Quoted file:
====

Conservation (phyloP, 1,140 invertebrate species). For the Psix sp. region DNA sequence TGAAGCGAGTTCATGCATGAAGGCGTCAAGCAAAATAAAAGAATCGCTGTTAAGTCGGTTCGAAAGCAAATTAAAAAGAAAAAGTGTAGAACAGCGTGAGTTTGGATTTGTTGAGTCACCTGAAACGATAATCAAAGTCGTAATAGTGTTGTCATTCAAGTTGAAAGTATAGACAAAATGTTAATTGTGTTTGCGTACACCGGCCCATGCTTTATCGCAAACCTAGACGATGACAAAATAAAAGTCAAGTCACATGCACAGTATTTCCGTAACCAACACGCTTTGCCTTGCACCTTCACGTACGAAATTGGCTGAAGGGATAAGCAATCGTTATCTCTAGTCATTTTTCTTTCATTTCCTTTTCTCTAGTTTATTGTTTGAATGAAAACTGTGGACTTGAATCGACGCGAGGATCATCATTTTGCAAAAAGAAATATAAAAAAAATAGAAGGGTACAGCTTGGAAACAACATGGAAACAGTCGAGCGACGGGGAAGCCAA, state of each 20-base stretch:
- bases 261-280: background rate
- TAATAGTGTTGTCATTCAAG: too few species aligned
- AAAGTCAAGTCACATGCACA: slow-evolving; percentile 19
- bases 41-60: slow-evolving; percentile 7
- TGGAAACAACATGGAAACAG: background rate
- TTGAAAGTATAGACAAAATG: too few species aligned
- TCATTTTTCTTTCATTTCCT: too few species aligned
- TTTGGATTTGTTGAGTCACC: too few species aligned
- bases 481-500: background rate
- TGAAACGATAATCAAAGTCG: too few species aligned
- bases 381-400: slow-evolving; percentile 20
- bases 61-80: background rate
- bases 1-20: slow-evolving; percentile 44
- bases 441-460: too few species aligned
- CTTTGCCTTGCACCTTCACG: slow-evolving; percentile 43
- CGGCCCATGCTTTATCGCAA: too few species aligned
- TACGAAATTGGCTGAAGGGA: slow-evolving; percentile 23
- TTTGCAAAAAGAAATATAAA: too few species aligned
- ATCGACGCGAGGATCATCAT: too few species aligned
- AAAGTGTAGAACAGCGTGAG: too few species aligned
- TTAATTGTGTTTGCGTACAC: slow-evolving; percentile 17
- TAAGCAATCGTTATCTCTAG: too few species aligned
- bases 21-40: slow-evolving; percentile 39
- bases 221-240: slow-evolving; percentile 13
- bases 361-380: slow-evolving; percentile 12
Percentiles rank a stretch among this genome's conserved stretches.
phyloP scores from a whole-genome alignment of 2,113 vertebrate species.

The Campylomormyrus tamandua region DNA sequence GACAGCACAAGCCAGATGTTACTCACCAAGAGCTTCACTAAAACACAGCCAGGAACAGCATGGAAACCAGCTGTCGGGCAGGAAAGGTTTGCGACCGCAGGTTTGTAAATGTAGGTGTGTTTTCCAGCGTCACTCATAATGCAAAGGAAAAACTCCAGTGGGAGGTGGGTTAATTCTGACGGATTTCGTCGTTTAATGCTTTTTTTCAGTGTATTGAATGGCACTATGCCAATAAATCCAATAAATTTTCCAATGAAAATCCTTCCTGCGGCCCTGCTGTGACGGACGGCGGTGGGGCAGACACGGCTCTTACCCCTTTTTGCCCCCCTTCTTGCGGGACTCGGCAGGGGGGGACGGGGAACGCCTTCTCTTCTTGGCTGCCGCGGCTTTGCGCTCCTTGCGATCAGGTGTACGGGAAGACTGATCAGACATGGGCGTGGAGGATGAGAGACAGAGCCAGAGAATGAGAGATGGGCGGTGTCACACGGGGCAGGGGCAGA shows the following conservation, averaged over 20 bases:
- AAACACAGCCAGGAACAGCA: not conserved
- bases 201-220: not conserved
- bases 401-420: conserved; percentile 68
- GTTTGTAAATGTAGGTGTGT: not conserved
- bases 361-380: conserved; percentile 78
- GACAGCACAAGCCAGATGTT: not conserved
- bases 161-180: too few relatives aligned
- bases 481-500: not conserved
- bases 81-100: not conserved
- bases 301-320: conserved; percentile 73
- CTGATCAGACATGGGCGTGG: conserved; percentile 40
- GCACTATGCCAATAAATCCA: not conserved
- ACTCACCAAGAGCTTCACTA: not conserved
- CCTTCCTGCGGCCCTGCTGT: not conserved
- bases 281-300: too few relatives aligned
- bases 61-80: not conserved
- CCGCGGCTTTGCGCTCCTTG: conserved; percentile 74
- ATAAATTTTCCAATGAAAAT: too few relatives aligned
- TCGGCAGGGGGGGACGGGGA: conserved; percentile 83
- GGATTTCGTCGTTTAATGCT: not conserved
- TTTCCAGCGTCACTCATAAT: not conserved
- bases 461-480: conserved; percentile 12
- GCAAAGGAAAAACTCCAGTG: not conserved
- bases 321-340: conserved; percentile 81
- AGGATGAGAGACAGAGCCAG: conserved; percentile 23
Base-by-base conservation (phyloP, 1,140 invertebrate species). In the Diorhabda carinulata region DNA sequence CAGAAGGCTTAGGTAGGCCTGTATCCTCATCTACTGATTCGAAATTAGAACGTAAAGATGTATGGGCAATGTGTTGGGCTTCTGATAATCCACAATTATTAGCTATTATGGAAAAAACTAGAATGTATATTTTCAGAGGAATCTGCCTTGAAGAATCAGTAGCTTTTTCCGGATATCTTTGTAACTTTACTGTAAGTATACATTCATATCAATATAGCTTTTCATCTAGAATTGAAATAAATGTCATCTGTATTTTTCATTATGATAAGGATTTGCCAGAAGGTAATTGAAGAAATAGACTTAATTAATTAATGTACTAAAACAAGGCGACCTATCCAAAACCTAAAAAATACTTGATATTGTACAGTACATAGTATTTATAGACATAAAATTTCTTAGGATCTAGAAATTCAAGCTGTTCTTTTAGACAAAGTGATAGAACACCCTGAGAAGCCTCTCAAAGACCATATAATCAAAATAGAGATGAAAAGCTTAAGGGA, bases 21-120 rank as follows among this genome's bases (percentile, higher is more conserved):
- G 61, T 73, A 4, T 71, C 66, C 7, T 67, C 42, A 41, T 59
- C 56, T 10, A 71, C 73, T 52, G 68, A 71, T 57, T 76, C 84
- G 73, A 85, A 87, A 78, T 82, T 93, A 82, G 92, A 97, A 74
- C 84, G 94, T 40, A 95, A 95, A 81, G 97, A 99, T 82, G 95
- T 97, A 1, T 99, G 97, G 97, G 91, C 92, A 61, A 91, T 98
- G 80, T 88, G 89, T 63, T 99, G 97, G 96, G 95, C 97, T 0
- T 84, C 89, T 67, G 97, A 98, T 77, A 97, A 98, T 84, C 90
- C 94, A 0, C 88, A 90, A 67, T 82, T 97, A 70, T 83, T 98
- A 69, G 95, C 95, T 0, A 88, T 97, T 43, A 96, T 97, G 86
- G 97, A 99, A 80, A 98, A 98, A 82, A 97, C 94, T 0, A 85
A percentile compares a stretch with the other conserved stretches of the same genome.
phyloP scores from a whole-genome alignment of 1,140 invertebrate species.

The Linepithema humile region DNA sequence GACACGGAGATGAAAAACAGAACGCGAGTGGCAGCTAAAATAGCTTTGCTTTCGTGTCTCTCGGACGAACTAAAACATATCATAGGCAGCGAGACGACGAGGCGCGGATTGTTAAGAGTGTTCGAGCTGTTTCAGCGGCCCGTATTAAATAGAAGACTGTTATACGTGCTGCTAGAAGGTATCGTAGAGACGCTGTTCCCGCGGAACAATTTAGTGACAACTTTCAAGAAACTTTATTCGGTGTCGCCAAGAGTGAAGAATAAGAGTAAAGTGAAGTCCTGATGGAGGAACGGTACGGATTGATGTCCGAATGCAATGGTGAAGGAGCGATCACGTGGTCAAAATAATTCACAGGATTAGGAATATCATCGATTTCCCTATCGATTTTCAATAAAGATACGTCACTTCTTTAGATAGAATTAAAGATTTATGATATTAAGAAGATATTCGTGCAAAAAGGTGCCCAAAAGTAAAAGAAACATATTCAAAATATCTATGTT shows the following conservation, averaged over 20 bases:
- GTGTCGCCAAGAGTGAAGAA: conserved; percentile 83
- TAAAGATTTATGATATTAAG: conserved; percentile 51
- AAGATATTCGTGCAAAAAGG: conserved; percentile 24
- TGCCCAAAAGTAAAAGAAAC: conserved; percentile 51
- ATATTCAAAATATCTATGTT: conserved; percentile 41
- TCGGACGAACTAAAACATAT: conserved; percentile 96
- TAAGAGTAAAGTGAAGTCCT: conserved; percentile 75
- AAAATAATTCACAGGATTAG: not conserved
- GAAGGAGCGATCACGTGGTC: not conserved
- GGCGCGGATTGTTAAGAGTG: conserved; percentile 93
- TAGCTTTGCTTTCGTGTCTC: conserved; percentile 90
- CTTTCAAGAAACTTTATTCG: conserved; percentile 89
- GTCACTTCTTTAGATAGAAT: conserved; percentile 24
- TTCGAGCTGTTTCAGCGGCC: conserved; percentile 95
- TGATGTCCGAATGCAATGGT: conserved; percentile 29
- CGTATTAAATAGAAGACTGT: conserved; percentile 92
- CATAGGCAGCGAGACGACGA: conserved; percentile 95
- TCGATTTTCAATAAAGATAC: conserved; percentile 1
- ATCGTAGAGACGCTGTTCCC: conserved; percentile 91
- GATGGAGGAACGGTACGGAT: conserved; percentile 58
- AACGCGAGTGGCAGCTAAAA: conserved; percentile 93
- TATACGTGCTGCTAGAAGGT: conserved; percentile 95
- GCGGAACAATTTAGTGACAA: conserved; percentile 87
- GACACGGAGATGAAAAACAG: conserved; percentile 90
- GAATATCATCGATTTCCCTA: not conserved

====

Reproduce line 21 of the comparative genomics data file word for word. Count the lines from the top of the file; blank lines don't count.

- AAAGTGTAGAACAGCGTGAG: too few species aligned